Monday, February 22, 2010

CCSVI Assessment and Treatment in Albany New York

A friend from Montreal has sent me this information:
Hi Ted,
As you requested here some info on Dr Mehta's study in Albany, NY

Dr. Mehta, a vascular surgeon in Albany, NY is starting a study soon and is taking names now (for balloon angioplasty only). Dr. Mehta knows neurology, MS and CCSVI and is committed to helping as many MS patients as he can. Dr. Mehta is a friend of Dr. Dake at Stanford and he's been in very close contact with Dr. Dake about testing and treatment.

If anyone is interested in having CCSVI testing and treatment (if indicated), you may call Dr. Mehta's office at: 518-262-5640, which is located at 43 New Scotland Ave., Albany, NY, 12208. Dr. Mehta has said that he will need the month of February to finalize a protocol and treatment plan, so they are planning on contacting people in March to begin getting evaluations done, etc.

Write: MS Research Study in the subject line.

They are still waiting on approvals and are shooting for March. They will contact those who are on the list...

For more info go to this thread on TiMS forum: http://www.thisisms.com/ftopic-9998-days0-orderasc-15.html
Take care, Mike

5 comments:

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  3. Thanks for sharing a idea....Great post and informative
    CCSVI Cancun

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  4. David Summers, a 37 year old MS patient from Murfreesboro, Tennessee was a score of 8.0 on the Expanded Disability Status Scale (EDSS) when he had the Combination Liberation Therapy and Stem Cell Transplantation at CCSVI Clinic in March of 2012. Having been diagnosed in 1996 he had been in a wheelchair for the past decade without any sensation below the waist or use of his legs.
    “It was late 2011 and I didn’t have much future to look forward to” says David. “My MS was getting more progressive and ravaging my body. I was diagnosed as an 8.0 on the EDSS scale; 1 being mild symptoms, 10 being death. There were many new lesions on my optic nerves, in my brain and on my spinal cord. My neurologist just told me: ‘be prepared to deteriorate’. I knew that he was telling me I didn’t have much time left, or at least not much with any quality.” David had previously sought out the liberation therapy in 2010 and had it done in a clinic in Duluth Georgia. “The Interventional Radiologist who did it told me that 50% of all MS patients who have the jugular vein-clearing therapy eventually restenose. I didn’t believe that would happen to me if I could get it done. But I have had MS for 16 years and apparently my veins were pretty twisted up”. Within 90 days, David’s veins had narrowed again, and worse, they were now blocked in even more places than before his procedure.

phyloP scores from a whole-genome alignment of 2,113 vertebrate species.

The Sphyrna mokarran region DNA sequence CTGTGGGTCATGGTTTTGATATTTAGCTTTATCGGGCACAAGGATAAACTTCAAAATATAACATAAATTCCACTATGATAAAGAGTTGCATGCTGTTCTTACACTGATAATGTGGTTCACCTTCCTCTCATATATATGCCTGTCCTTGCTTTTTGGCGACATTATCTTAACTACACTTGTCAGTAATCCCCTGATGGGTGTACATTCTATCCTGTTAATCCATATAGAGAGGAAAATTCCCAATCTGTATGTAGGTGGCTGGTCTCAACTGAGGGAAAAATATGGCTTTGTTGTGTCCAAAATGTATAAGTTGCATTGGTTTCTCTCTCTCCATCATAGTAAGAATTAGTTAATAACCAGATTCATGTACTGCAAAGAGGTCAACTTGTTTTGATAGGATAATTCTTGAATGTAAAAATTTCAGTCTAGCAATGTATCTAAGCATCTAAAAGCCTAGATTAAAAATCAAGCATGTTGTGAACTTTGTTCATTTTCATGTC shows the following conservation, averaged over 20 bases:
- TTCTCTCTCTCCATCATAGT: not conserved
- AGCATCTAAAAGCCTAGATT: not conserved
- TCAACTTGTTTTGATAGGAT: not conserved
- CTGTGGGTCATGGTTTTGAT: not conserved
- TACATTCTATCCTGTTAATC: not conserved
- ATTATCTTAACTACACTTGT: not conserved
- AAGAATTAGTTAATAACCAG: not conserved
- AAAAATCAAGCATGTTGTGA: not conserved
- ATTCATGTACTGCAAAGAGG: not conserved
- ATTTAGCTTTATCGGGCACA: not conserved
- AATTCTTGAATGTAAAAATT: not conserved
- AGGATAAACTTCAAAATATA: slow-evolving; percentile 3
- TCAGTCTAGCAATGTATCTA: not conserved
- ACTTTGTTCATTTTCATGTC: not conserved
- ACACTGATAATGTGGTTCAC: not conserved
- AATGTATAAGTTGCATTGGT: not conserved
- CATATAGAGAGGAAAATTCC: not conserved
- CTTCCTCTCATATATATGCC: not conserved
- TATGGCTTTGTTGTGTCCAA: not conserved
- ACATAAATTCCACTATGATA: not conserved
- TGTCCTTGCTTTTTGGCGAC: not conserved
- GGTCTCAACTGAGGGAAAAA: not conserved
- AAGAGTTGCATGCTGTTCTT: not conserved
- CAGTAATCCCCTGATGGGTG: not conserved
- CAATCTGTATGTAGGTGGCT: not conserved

“I was so happy after my original procedure in 2010. I immediately lost all of the typical symptoms of MS. The cog fog disappeared, my speech came back, the vision in my right eye improved, I was able to regulate my body temperature again, and some of the sensation in my hands came back. But as much as I wanted to believe I felt something, there was nothing below the waist. I kind of knew that I wouldn’t get anything back in my legs. There was just way too much nerve damage now”. But any improvements felt by David lasted for just a few months.
    After his relapse, David and his family were frustrated but undaunted. They had seen what opening the jugular veins could do to improve him. Because the veins had closed so quickly after his liberation procedure, they considered another clinic that advocated stent implants to keep the veins open, but upon doing their due diligence, they decided it was just too risky. They kept on searching the many CCSVI information sites that were cropping up on the Internet for something that offered more hope. Finding a suitable treatment, especially where there was no known cure for the disease was also a race against time. David was still suffering new attacks and was definitely deteriorating. Then David’s mother Janice began reading some patient blogs about a Clinic that was offering both the liberation therapy and adult autologous stem cell injections in a series of procedures during a hospital stay. “These patients were reporting a ‘full recovery’ of their neurodegenerative deficits” says Janice, “I hadn’t seen anything like that anywhere else”. She contacted CCSVI Clinic in late 2011 and after a succession of calls with the researchers and surgeons they decided in favor of the combination therapies.For more information please visit http://www.ccsviclinic.ca/?p=904

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